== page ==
Grace Before Meals

First, the photograph grabbed me. Then the caption grabbed me more: Grace before meals.

I echoed to myself what advertising people say when they see a great ad concept, Why didn't I think of that before?

It's one of the many surprising photos with as many surprising captions taken/captioned by my friend and former colleague in the ad industry, creative guru Mario, and posted on his FB wall. 

I often talk about advertising as though I am still in it, instead of having left it over a decade ago. People therefore quip, “You must miss advertising!”

“The work, no. But the people, yes.” 

Advertising people always make the usual so unusual, the ordinary so extraordinary.  They find fascination in the insignificant and make it important. They find humor where there is none.

People say ad people doing creative work are weird. Well, if weird means unforgettable and intrusive, then the answer is “yes.”  

This weirdness is nurtured to make old ideas fresh again and drab thoughts sparkling again.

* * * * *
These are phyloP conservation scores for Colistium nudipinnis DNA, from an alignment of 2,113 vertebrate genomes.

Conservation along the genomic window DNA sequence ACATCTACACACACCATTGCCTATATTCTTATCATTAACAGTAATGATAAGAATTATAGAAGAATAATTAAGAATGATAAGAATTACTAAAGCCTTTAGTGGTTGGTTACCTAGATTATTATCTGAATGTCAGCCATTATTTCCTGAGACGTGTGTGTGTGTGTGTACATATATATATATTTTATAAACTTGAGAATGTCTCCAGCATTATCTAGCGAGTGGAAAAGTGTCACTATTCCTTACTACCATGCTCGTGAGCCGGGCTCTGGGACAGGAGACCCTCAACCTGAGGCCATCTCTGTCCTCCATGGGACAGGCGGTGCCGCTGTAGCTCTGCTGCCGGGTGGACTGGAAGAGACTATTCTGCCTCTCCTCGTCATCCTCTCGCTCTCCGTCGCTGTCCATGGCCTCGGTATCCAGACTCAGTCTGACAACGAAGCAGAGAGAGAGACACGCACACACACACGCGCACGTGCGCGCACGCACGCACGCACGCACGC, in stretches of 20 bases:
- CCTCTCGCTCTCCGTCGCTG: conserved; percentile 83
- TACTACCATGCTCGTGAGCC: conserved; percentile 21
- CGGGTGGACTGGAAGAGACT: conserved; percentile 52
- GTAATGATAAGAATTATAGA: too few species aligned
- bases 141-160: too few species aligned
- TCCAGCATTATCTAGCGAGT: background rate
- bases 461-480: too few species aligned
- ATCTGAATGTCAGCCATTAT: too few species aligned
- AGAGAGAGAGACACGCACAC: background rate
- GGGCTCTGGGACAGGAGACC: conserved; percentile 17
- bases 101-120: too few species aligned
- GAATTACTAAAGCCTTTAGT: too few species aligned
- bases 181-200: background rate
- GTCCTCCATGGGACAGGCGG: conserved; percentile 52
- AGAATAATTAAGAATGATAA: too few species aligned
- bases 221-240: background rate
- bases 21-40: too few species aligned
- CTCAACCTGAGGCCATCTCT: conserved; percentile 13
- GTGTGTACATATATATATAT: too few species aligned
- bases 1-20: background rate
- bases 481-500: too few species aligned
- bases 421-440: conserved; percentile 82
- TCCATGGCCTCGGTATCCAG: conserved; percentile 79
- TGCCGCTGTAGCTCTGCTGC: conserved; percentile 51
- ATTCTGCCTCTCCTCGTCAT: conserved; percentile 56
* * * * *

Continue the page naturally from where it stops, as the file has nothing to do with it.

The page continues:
I asked Mario if I could borrow the above photo for my blog. He readily said, “Yes.” I chose it from among over several dozens of his captioned photographs because . . . one guess, it comes with the word “grace.”

And anything that speaks of grace has an invisible velcro that attaches itself to what  I write about.

"He took some bread and gave thanks to God for it. Then he broke it in pieces and gave it to the disciples, saying, 'This is my body, which is given for you. Do this to remember me.'”  Luke 22:19 (NLT)


Here's what G. K. Chesterton had to say about grace before meals: 

“You say grace before meals. All right. But I say grace before the concert and the opera, and grace before the play and pantomime, and grace before I open a book, and grace before sketching, painting, swimming, fencing, boxing, walking, playing, dancing and grace before I dip the pen in the ink.”  



Anonymous said...

I'm not an expert when it comes to this. Didn't even know this was possible. Useful read, appreciate your posting this.

Yay Padua-Olmedo said...

Thank God for out-of-the-box thinkers who enable us to see the significant in the insignificant!

Grace D. Chong said...

Dear anonymous,

Nobody, not even those who have made prayer as a lifestyle, can ever be an expert in praying. God looks at what's in your heart, not what you say with your mouth. Thank you for your comment.

Grace D. Chong said...

Hello, Yay! There is always something significant in the seemingly insignificant. It's a gift to be able to see it! May we be given that gift.